CROWDS of shoppers thronging the post-Christmas sales are unaware of their rights when it comes to snapping up bargains, according to new research.
While three-quarters of consumers claimed they knew what their rights were, a study has revealed large gaps in their knowledge.
The survey by Consumer Direct found seven out of 10 did not know that if they change their mind about a purchase they are not legally entitled to a refund and two in five did not know what their rights would be if they bought damaged goods.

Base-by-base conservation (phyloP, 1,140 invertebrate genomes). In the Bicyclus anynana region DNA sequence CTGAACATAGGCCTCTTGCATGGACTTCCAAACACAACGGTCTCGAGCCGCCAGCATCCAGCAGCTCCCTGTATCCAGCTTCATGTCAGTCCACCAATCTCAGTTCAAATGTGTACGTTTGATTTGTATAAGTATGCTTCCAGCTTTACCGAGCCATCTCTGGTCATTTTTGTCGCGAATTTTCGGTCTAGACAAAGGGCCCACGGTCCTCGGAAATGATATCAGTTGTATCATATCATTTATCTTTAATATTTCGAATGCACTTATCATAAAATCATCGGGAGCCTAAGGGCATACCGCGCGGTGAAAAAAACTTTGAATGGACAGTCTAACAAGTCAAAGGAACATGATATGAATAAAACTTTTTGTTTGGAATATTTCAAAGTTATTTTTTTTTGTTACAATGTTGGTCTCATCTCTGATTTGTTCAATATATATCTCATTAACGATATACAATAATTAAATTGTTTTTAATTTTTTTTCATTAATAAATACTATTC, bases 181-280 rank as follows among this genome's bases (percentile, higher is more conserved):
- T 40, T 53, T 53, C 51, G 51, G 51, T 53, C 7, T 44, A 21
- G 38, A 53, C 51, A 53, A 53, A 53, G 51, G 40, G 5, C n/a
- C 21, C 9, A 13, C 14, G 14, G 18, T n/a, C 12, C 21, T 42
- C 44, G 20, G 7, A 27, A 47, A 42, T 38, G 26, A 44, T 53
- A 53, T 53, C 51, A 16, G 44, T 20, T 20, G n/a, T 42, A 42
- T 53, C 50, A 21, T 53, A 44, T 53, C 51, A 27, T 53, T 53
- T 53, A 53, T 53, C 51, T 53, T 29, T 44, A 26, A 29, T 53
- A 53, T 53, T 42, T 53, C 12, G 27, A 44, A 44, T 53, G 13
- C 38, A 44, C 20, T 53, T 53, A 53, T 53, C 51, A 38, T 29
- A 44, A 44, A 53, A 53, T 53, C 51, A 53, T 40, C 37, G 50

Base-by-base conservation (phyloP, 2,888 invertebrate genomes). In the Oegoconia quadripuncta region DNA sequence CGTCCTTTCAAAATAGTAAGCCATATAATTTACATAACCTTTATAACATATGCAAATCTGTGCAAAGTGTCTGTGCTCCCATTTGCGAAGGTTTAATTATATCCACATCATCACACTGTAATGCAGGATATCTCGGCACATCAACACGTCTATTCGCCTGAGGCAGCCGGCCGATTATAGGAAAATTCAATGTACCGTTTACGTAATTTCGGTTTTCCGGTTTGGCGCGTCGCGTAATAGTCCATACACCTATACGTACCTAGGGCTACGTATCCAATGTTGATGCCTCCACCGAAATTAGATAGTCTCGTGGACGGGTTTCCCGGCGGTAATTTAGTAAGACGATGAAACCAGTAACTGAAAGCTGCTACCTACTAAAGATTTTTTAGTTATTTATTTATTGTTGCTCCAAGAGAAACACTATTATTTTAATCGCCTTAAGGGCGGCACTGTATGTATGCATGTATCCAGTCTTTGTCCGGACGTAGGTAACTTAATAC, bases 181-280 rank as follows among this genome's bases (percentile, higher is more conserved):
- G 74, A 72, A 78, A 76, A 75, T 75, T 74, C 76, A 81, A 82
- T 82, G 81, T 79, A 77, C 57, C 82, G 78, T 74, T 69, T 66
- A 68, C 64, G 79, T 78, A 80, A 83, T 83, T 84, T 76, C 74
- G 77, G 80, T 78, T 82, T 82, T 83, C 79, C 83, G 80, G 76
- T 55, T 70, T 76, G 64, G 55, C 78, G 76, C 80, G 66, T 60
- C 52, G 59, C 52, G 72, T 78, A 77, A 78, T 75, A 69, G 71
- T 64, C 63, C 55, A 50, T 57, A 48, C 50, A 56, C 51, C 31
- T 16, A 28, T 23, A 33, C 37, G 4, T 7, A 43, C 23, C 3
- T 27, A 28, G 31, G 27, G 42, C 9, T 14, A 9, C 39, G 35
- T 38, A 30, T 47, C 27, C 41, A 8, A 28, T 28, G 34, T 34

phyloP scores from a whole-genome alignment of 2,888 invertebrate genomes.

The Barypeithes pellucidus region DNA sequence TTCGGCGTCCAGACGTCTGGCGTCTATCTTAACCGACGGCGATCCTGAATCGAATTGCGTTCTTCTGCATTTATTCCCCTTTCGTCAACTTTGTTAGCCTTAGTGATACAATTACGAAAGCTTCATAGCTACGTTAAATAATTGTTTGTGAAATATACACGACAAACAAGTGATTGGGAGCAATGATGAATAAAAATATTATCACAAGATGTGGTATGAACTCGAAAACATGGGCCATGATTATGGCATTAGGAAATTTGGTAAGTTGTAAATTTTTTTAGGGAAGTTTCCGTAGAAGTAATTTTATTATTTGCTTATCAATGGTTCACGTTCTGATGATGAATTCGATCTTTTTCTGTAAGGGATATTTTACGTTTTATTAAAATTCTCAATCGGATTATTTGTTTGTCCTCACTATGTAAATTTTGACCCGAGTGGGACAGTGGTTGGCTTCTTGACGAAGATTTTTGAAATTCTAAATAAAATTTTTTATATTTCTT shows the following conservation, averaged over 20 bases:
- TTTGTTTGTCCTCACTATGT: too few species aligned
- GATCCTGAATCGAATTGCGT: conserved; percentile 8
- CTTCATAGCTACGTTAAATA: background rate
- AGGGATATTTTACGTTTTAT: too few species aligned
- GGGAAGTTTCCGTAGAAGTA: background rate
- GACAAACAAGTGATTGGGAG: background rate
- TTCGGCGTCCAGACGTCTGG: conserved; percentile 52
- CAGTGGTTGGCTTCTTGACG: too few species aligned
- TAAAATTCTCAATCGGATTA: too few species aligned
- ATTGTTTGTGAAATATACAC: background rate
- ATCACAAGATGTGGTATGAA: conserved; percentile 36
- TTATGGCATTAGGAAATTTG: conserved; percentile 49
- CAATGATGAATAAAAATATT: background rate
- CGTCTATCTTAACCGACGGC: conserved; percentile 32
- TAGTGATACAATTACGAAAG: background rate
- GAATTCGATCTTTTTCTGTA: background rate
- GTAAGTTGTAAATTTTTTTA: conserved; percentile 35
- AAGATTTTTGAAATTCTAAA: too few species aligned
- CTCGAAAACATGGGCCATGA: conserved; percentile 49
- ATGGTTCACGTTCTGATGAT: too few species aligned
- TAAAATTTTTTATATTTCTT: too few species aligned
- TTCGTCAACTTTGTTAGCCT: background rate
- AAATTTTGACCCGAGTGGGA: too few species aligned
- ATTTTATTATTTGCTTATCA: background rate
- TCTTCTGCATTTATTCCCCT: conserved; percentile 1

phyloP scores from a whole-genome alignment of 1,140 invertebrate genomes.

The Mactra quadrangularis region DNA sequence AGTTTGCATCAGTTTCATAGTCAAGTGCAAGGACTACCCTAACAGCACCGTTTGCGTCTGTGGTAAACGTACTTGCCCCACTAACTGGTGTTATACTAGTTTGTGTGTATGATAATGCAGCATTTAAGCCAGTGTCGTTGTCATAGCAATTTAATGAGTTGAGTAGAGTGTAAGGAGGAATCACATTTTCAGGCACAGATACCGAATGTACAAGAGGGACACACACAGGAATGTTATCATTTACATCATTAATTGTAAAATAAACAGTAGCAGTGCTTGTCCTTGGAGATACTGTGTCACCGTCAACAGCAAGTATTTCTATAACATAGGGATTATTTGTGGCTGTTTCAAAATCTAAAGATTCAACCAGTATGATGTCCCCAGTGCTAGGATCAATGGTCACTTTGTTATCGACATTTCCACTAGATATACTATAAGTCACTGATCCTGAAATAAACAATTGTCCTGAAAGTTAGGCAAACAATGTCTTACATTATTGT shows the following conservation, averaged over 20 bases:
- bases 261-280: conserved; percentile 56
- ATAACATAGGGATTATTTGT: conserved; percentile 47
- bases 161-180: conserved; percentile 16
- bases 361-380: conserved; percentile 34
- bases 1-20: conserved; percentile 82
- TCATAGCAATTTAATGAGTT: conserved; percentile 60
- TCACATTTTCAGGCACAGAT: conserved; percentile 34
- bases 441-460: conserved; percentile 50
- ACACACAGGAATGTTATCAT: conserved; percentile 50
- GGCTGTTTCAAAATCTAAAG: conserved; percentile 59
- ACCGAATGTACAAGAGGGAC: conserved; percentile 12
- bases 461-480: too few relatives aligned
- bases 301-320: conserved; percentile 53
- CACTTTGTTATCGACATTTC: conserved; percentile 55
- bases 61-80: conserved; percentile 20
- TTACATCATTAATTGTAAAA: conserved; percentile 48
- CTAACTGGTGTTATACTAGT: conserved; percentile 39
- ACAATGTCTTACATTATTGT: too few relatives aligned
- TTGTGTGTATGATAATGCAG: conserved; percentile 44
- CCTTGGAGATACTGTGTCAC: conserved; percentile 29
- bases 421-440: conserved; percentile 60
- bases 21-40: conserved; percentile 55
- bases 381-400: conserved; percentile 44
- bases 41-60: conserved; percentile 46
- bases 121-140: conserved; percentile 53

Researchers found most people wrongly believed consumer rights were different during the sales and Carol Brady, a Consumer Direct spokeswoman, said: "It's always worth double-checking a retailer's refund policy before buying and this is particularly important when sales shopping.
"Although many shops allow you to exchange full-price goods that you've had second thoughts about, they do this as a goodwill gesture.
"There's no legal requirement for them to do it. These goodwill gestures may change or be withdrawn altogether during the sales.
"If you've bought goods that turn out to be damaged or faulty, you are entitled to a repair, replacement or refund."